Connecting Evaluation and Indigenous Knowledges for Country with Practical Action – session with Associate Professor Megan Williams

Kate and Ken recently attended an interactive Australian Evaluation Society session with accomplished academic, poet and Wirajuri woman, Associate Professor Megan Williams on Connecting Evaluation and Indigenous Knowledges for Country with Practical Action.

Associate Professor Megan Williams is the author of the Indigenous evaluation framework Ngaa-bin-ya, which was published in the Evaluation Journal of Australasia (EJA) in 2018 and was the most downloaded EJA article of that year. It builds on Stufflebeam’s (2003) ‘Context, Input, Processes, Products (CIPP)’ model. It can be used by evaluators to better determine how Aboriginal and Torres Strait Islander people are impacted by a particular program or policy and what future implications it might have (as Megan noted, around a third of Aboriginal and Torres Strait Islander people are under 21, a key piece of context for future implications of evaluations).

The session walked us through the seven key steps of the Ngaa-bin-ya process which include:

  1. Forming an evaluation Reference Group, working group or team
  2. Going through prompts and identifying those that are relevant to this project and the local context
  3. Identifying data to answer research questions and prompts
  4. Obtaining ethics clearance
  5. Collecting and cleaning data
  6. Going back through the prompts as a group and discussing them for analysis, interpretation and reporting
  7. Writing up findings according to prompts or themes arising from data or program logic.

Megan also stepped us through the four domains of Ngaa-bin-ya – landscape, resources, ways of working and learnings – and a checklist of evaluation considerations in each domain to work through with an Aboriginal Reference Group.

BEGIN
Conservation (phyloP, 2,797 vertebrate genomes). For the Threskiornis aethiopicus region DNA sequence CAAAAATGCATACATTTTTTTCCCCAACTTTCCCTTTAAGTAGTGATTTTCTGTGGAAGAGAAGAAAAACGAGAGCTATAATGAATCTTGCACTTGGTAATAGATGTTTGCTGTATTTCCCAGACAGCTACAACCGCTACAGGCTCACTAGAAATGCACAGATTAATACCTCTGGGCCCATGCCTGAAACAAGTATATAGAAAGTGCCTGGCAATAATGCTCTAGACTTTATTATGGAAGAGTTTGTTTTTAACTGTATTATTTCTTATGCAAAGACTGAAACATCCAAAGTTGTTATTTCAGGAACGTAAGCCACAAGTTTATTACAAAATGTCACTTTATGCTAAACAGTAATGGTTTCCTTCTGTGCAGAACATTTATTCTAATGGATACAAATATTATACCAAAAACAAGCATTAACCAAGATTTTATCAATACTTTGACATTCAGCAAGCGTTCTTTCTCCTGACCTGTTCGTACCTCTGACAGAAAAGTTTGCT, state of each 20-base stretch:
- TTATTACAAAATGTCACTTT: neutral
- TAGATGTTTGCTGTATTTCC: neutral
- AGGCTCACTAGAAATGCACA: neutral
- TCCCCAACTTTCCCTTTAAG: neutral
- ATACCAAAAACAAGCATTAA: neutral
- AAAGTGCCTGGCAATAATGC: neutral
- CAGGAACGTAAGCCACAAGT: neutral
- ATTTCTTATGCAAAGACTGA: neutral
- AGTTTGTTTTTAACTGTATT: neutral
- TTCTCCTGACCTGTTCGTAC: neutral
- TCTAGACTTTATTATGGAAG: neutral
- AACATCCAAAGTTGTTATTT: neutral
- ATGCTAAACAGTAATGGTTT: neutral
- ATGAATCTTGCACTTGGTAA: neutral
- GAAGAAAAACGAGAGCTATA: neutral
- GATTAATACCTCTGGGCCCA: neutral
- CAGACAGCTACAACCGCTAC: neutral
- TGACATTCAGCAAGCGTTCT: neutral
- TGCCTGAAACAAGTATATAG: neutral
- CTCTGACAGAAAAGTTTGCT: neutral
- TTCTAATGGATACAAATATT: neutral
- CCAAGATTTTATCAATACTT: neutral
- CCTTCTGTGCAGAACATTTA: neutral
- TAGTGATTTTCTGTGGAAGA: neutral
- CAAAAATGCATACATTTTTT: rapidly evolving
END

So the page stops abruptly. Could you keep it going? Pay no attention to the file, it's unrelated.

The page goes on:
Hearing Megan speak made us consider how aligned with the Ngaa-bin-ya framework our evaluation of the Future Directions Service Improvement Initiatives for the NSW Department of Communities and Justice (DCJ) has been.

This evaluation is being led by an Aboriginal Reference Group, which includes a diverse group of Aboriginal elders and Aboriginal program stakeholders. We’ve worked with our Reference Group to identify the locations where we should focus our fieldwork, the key stakeholders to engage at each location and the best way of engaging with them. Our Aboriginal Reference Group has led us in thoughtful discussion about the emerging evaluation findings and has helped us anchor our recommendations within the broader Aboriginal Affairs policy context.

The Future Directions evaluation has focused on the extent to which Aboriginal people are aware of and can access a range of housing products and services. Knowing that we required ethics clearance from the Aboriginal Health & Medical Research Council of NSW (AH&MRC) we set up an Aboriginal Reference Group to oversee our evaluation. To date, we have had seven reference group meetings.

Megan also wove poetry (her own and others’) seamlessly into the session, starting with ‘Which way Asimov?’ from the Gomeroi poet and legal researcher Alison Whittaker’s book Blakwork. By using poetry, a form of self-reflection and personal expression, alongside her reflections on the ways in which evaluation and its processes have intentionally or otherwise excluded Aboriginal and Torres Strait Islander people, lives and worldviews, Megan created a session that engaged non-Indigenous attendees in understanding the ways in which evaluation is felt at the individual and family level. It was a reminder that evaluation is political but also personal. It added an emotional dimension of knowing to the intellectual understanding we have that non-Indigenous evaluators must do the work to understand and incorporate Indigenous frameworks, history, and people in work that affects Indigenous lives. She reiterated the strong connection with country than many Aboriginal have and the importance of including this in any evaluation involving Aboriginal people.

We will certainly consider utilising the Ngaa-bin-ya framework again in future.


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